Maitreyi Ramakrishnan Is Taking the Screen by Storm

Canadian actress Maitreyi Ramakrishnan is razor-sharp, even over an international phone call interrupted by poor connection. Despite our occasionally crackling voices, she doesn’t falter, laughing off missed words and sharing her story with good humor and honesty. She still sounds astonished at times, having never expected this whirlwind of a journey.

“I just fell into [acting],” Ramakrishnan says. “I decided, ‘Okay, I’ll sign up for this after-school play; it’ll be fun!’ Just a good old extracurricular at a public high school.”

Soon after signing that high school theatre try-out sheet, she happened to hear about an open casting call put out by none other than Mindy Kaling, and Ramakrishnan beat out 15,000 other hopefuls to land the role of Devi Vishwakumar on Netflix’s “Never Have I Ever.” The series, which Netflix has already renewed for a third season, follows the story of 15-year-old Devi as she tries to move on from her traumatic freshman year, which was marked by the death of her father. Despite Devi’s best efforts to focus on her friends, her grades and her crushes, her explosive feelings sabotage every situation she’s in.

While Ramakrishnan might seem like a natural talent, she was a complete newcomer to the entertainment industry at the time she booked “Never Have I Ever.” “It was a whole new environment. My family [doesn’t] have anyone that’s in the entertainment industry, so we didn’t have a point of reference,” she says. But she’s not alone anymore. She’s got plenty of help from the two “Never Have I Ever” showrunners, Kaling and Lang Fisher. “Whenever I feel overwhelmed by it all, I know I can email them, hit them up, and they’re always willing to hear me out,” she says. “They never turn me away.”

“I just kept marching forward, trying to learn as much as possible—adapting and educating myself.”

The rest of the cast and crew has also helped support Ramakrishnan. “[The cast are] all gems and they’re very kind,” she says, “but the actual crew, they don’t get as much hype as they should. They always allowed me to ask questions, like, ‘Hey, what does that mean? What is that on your monitor?’ The camera guys are so awesome; they even let me sit on the dolly and look at the lens. They’re great people, but also great teachers.”

All those mentors are necessary, but it’s a give-and-take effort. Ramakrishnan carries her own weight on the screen, where her portrayal of Devi is a tour de force of comedic timing as well as heartfelt sincerity during the show’s more serious moments. Although Ramakrishnan’s lack of experience has helped her craft an authentic portrayal of Devi, the actress also felt a responsibility to quickly catch up during filming. “You don’t want to upset anyone,” she says. “With that in mind, I just kept marching forward, trying to learn as much as possible—adapting and educating myself. Sometimes you’ve got to fake it until you make it, but while you’re faking it, learn quick. There’s no time for you to choke.”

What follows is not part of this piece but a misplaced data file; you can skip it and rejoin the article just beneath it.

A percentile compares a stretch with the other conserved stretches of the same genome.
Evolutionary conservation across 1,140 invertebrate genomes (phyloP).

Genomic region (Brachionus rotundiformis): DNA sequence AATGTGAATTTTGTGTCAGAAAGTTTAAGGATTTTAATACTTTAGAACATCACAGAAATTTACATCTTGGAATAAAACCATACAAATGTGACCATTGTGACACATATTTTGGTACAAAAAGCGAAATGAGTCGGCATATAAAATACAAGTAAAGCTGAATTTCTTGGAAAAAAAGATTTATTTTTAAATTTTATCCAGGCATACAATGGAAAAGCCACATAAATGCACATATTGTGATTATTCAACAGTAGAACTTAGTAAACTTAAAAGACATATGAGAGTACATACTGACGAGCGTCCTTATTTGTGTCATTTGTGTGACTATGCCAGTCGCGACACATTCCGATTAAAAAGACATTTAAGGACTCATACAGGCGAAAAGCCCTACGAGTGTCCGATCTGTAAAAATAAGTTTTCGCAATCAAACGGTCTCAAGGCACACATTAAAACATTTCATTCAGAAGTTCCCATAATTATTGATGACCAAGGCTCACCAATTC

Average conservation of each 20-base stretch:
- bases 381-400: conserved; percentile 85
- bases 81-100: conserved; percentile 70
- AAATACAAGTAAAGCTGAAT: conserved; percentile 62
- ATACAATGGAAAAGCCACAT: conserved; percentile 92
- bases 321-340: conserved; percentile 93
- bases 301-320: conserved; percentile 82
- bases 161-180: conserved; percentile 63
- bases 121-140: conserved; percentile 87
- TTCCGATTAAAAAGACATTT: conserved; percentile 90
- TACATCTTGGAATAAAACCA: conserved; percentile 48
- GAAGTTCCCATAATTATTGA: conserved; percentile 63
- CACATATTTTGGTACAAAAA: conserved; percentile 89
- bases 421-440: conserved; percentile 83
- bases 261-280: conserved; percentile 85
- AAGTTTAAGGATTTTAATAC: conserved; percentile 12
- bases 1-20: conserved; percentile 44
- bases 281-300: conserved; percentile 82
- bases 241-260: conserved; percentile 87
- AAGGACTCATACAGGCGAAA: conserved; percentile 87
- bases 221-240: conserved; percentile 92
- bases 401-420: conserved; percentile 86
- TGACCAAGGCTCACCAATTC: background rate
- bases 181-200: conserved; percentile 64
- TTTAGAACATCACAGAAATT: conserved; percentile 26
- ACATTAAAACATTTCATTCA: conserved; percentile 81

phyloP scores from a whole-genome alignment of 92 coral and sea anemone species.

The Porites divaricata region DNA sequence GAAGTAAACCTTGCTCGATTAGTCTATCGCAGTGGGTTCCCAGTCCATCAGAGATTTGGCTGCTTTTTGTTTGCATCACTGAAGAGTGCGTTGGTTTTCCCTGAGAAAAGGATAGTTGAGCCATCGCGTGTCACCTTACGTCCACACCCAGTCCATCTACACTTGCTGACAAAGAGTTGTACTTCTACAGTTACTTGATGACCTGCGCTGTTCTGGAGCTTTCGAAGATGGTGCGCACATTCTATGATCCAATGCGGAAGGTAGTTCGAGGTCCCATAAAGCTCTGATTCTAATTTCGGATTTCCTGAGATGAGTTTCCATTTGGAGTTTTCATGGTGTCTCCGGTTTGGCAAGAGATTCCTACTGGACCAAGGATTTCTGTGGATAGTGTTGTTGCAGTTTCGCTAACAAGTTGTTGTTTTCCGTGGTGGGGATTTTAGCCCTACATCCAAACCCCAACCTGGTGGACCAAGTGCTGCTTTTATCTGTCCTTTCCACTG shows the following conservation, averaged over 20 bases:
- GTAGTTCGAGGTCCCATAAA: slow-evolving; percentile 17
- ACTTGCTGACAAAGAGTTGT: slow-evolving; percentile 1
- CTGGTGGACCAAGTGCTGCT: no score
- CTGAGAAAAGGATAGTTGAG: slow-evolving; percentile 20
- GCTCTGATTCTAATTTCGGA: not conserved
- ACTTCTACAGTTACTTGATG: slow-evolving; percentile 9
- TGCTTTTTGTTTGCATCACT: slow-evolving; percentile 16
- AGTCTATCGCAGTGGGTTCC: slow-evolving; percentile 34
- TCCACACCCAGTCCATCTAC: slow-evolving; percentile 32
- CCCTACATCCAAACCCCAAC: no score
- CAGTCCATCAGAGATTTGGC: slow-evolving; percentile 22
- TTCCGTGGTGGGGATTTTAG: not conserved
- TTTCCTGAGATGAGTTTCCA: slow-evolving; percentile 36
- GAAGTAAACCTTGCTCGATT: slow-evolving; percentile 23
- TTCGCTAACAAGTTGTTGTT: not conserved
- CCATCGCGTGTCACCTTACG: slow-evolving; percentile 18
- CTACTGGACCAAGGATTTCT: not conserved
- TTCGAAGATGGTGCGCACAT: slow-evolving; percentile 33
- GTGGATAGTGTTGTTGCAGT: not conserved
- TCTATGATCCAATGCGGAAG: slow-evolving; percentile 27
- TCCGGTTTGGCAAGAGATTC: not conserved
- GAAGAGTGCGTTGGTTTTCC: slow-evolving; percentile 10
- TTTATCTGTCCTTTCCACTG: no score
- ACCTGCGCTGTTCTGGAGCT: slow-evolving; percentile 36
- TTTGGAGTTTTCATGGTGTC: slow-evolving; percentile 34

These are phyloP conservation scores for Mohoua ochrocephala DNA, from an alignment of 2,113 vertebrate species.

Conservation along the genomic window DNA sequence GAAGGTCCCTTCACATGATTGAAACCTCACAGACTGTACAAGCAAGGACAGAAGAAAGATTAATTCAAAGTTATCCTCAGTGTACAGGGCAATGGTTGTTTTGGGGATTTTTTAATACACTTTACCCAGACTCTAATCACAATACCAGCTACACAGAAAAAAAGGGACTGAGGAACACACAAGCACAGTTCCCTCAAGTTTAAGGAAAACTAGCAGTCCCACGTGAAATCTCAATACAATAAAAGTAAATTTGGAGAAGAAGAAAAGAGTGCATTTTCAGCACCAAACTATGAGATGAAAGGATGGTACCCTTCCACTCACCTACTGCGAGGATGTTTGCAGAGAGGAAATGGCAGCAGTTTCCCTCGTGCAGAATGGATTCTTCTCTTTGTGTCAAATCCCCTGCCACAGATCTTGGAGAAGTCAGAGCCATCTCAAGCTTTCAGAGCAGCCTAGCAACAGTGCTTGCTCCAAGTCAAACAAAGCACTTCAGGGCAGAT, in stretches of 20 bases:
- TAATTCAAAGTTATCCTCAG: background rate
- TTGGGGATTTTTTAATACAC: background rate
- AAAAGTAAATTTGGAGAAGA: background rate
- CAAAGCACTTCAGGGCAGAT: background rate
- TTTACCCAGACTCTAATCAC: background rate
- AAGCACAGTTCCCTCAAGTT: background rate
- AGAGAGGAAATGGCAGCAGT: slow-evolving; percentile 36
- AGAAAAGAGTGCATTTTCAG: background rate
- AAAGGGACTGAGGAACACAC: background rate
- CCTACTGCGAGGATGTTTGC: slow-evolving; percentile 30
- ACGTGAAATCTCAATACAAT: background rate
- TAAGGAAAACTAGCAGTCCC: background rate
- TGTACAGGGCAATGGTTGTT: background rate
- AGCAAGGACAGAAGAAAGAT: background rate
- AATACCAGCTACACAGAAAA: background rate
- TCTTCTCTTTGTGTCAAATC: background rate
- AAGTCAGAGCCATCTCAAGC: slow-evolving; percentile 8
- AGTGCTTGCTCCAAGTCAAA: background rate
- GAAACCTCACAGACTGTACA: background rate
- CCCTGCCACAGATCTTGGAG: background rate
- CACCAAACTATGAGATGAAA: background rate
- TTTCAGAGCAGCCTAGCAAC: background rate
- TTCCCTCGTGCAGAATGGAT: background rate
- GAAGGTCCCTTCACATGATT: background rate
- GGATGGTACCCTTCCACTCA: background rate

Although Ramakrishnan raves about her time playing Devi on “Never Have I Ever,” she has also seen the downsides of being subjected to such a large audience. She appreciates every compliment she’s received from fans, but can’t help cringing when she (continuously) hears comments like, “You’re so similar to Devi!” That’s not who Ramakrishnan is. “I was just 17 when the first season dropped,” she says. “I was like, ‘Damn, I don’t want to be Devi. Stop thinking I’m Devi!’ I love being me. Asian actors rarely get these prominent roles, but when we do, people assume you are that person now.”

“It’s not fair that we don’t get to find those characters that represent us to a T. It’s not fair that we’re not there yet.”

Rather than being likened to her character, Ramakrishnan wants to earn praise for her performances themselves. To that end, she’s taken on a starring role as Lizzie Bennet in “The Netherfield Girls,” a modern retelling of “Pride and Prejudice.” “I really want to play a bunch of different roles that people can see and realize, ‘Oh, wait, Maitreyi isn’t Devi. She does this other character that’s completely different,’” Ramakrishnan says.

As she continues to make her way in the industry, Ramakrishnan refuses to let anything or anyone stunt her growth. She’s made clear that she’s not to be typecast, and warns audiences to be mindful of doing the same to other Asian actors, characters and series. “We have very few Asian characters, so we put a lot of pressure on them to be our experience and nobody else’s,” Ramakrishnan says. “People put pressure on Devi to represent so many different cultures and groups, and that’s not possible. It’s not fair that we don’t get to find those characters that represent us to a T. It’s not fair that we’re not there yet.”

This article appeared in Character Media’s Annual 2021 Issue. Read our full e-magazine here.